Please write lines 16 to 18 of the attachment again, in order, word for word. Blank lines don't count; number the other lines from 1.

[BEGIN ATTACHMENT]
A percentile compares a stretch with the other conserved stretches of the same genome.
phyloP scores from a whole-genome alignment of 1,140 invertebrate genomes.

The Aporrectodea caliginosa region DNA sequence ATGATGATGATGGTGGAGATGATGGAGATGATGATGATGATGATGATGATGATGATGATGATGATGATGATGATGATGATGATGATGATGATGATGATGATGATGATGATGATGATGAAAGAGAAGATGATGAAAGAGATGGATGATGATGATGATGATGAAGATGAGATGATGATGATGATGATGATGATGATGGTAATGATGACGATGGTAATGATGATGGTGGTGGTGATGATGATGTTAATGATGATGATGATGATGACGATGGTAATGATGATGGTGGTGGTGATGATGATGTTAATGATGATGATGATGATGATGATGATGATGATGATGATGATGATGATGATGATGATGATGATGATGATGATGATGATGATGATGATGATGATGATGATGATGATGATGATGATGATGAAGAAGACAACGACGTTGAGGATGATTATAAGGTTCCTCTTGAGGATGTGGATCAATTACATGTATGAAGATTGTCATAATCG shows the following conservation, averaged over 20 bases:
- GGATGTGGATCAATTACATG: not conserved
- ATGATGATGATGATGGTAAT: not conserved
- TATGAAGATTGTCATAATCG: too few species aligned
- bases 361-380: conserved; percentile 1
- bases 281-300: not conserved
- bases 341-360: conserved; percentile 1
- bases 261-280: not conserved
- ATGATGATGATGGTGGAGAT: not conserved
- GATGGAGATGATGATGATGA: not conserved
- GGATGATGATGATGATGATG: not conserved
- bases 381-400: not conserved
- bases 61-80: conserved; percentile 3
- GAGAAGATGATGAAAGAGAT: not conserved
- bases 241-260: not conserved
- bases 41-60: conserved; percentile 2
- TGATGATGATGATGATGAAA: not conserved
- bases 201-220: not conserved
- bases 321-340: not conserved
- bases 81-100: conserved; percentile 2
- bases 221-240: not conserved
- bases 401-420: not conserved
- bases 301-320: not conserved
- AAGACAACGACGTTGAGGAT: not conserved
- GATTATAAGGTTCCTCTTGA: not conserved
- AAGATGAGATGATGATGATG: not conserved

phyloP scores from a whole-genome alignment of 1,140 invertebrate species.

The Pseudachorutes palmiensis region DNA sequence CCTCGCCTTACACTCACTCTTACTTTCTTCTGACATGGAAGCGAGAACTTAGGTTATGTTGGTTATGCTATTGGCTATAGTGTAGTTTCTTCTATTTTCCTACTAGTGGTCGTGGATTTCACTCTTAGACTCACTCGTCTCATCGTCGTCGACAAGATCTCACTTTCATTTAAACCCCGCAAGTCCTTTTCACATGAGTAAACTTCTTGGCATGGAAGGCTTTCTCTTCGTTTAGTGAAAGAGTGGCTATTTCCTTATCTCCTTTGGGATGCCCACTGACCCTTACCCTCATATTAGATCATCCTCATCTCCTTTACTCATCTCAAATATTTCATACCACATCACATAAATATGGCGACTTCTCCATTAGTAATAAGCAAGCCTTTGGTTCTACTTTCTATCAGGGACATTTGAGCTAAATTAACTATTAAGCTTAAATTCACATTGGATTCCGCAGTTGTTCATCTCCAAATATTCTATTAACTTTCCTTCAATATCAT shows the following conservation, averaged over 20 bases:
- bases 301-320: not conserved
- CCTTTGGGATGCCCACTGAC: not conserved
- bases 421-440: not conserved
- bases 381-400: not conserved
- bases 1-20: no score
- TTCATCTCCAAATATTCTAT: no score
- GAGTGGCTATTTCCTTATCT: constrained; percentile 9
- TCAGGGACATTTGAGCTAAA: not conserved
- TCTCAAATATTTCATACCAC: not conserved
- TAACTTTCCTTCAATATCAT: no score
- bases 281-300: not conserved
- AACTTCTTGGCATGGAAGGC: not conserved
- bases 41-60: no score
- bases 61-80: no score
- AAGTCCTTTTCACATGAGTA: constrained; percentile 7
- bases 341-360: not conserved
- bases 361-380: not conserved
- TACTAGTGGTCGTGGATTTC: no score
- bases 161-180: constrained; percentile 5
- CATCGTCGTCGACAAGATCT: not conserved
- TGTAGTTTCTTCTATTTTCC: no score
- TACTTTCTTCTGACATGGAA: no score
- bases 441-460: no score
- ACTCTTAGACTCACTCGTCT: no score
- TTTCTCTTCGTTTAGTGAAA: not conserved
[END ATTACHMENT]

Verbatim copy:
- GAGAAGATGATGAAAGAGAT: not conserved
- bases 241-260: not conserved
- bases 41-60: conserved; percentile 2